Locally owned and operated, Fountainhead Bookstore can be found at 408 North Main Street in Hendersonville, NC. Fountainhead carries an eclectic mix of books, including quality local and regional authors in both fiction and nonfiction, outdoor sports particular to the Western North Carolina region, general fiction and nonfiction, mysteries, science, history, books for tweens and children, notecards, gifts and more. Fountainhead is a member of the American Booksellers Association and the Southern Independent Booksellers Alliance and reports to the New York Times Bestsellers Department. Find Fountainhead online at www.fountainheadbookstore.com.
About Chimney Rock at Chimney Rock State Park
Chimney Rock at Chimney Rock State Park is a developing international outdoor destination located 25 miles southeast of Asheville on Highway 64/74A in Chimney Rock, N.C. It is recognized as one of the Southeast’s most iconic sites and popular travel destinations. The Park’s 535-million-year-old monolith called Chimney Rock can be accessed via a 491-step Outcroppings Trail or a 26-story elevator and offers guests 75-mile panoramic views of Hickory Nut Gorge and Lake Lure. The Park features one of the highest waterfalls of its kind east of the Mississippi River, Hickory Nut Falls, at 404 feet. Hickory Nut Gorge, one of the state’s most significant centers of biodiversity, is home to 36 rare plant species and 14 rare animal species. The Rumbling Bald section of the greater State Park off of Boys Camp Road in Chimney Rock is the only other area of the Park that is currently open to the public. A destination for travel groups, weddings and special events, the Chimney Rock section of the Park also hosts innovative educational programs for schools, homeschoolers, scouts and summer camps. Visit Chimney Rock’s website at chimneyrockpark.com.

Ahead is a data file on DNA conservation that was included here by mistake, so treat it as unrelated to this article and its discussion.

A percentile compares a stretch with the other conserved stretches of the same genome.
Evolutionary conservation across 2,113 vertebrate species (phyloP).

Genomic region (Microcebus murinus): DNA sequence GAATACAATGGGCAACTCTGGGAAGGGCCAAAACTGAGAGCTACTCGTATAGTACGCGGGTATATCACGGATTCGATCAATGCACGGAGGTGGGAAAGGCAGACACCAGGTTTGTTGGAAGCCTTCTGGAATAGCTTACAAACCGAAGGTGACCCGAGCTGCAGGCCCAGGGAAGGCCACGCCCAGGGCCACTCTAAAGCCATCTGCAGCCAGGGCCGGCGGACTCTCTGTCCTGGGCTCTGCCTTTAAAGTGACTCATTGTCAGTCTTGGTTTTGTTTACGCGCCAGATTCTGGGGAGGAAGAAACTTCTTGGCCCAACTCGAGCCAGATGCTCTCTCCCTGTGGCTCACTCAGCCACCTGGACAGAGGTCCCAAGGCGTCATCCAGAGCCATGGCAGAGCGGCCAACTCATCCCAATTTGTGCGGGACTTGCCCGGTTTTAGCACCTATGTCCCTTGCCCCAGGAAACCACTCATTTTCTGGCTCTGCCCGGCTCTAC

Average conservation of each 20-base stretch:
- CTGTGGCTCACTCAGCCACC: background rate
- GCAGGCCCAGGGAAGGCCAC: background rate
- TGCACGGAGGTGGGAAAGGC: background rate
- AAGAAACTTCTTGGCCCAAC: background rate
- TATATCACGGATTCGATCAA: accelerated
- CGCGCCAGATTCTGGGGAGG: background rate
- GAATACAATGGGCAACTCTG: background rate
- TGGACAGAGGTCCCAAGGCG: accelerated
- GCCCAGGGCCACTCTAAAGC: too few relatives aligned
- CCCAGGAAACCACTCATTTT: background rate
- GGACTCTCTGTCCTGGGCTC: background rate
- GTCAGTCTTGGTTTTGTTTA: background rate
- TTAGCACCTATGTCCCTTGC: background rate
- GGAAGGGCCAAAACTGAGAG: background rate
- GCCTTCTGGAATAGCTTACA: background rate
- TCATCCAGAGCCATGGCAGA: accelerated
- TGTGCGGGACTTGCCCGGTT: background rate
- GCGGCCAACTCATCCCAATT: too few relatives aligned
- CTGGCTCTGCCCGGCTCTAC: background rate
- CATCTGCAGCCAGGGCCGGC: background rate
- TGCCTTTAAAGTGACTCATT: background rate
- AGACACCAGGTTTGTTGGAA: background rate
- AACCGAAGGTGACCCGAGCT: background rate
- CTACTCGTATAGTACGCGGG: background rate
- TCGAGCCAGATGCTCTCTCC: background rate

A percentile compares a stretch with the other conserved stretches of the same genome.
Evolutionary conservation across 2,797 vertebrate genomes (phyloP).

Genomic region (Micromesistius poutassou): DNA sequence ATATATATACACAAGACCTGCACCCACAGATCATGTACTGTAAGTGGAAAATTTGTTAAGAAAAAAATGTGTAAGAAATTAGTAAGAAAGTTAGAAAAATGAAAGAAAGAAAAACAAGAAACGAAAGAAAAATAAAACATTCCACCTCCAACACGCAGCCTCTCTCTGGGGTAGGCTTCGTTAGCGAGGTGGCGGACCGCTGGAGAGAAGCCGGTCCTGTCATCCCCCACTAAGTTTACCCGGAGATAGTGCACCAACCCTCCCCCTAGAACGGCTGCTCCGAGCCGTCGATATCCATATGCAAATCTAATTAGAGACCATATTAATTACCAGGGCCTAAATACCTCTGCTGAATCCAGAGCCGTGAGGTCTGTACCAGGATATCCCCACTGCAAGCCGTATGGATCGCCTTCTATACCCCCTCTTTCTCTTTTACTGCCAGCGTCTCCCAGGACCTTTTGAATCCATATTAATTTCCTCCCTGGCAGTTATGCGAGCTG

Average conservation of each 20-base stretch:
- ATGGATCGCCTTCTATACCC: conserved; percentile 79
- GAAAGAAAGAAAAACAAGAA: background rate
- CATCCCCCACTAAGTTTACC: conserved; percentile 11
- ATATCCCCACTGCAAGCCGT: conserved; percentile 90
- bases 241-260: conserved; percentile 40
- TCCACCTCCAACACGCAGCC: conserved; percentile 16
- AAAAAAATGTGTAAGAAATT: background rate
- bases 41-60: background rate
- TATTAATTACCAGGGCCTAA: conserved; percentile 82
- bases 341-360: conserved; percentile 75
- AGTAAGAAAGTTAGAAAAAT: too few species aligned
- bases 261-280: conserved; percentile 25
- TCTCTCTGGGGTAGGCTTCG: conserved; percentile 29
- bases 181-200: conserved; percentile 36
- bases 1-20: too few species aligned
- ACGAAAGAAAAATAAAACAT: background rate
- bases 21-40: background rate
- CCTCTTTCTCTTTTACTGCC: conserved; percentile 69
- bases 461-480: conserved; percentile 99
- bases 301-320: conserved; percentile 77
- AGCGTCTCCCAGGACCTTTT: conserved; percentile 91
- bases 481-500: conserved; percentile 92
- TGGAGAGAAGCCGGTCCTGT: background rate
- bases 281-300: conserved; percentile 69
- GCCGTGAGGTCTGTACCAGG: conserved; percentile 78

ASHEVILLE NC – According to the Department of Motor Vehicles, an estimated 17,000 mopeds are being operated on North Carolina roads.
Beginning July 1, 2015, a new law, G.S. 20-53.4, requires moped drivers to register their mopeds and pay the same fees as motorcyclists. A moped, by definition, cannot exceed 30 miles per hour on a level surface and cannot possess an engine larger than 50 cubic centimeters.
The new law does not mandate that drivers be licensed to operate a moped vehicle, but does require owners to pay $40 for a title and at least $15 to register their scooters and get a license plate from the North Carolina Department of Motor Vehicles (DMV).
In order to be registered with the DMV and operate on a highway or public vehicular area (PVA), a moped must meet the following requirements:
The moped must have manufacturer’s certificate of origin.
The moped must be designed and manufactured for use on highways or PVAs.
According to the new law, if owners do not have a certificate of origin, they must submit an affidavit stating why they do not have the certificate and attest that they are entitled to registration.
A person at least 16 years of age who is wearing a safety helmet may lawfully drive a moped on public roadways in North Carolina without the need to have a driver’s license or automobile liability insurance.
Despite the fact that mopeds are motorized vehicles, they are treated more like bicycles than automobiles for the purpose of North Carolina’s motor vehicle laws. The only “rules of the road” that apply to mopeds are those that apply to all vehicles:
Prohibiting driving while impaired
Requiring that vehicles be driven on the right half of the highway
Stopping at stop signs
Obeying speed limits
The issue of mopeds parking on city sidewalks has been a concern for some time now. Asheville Police Department (APD) officers are unable to ticket the illegal parking of these vehicles, due to a lack of registration. Without knowing who the “vehicle” belongs to, a citation cannot be issued. The only repercussion would be to issue a written warning. The City of Asheville has been working diligently to identify additional parking specific to mopeds. We hope this will improve both the pedestrian experience and pedestrian safety.
Over the course of the last 12 months (May 2014 – April 2015), APD has received reports of 73 moped thefts. Officers have a very difficult time tracing something to an owner with no registration. The new laws will make this much easier. In addition, the City is also researching devices that will allow drivers to secure their mopeds.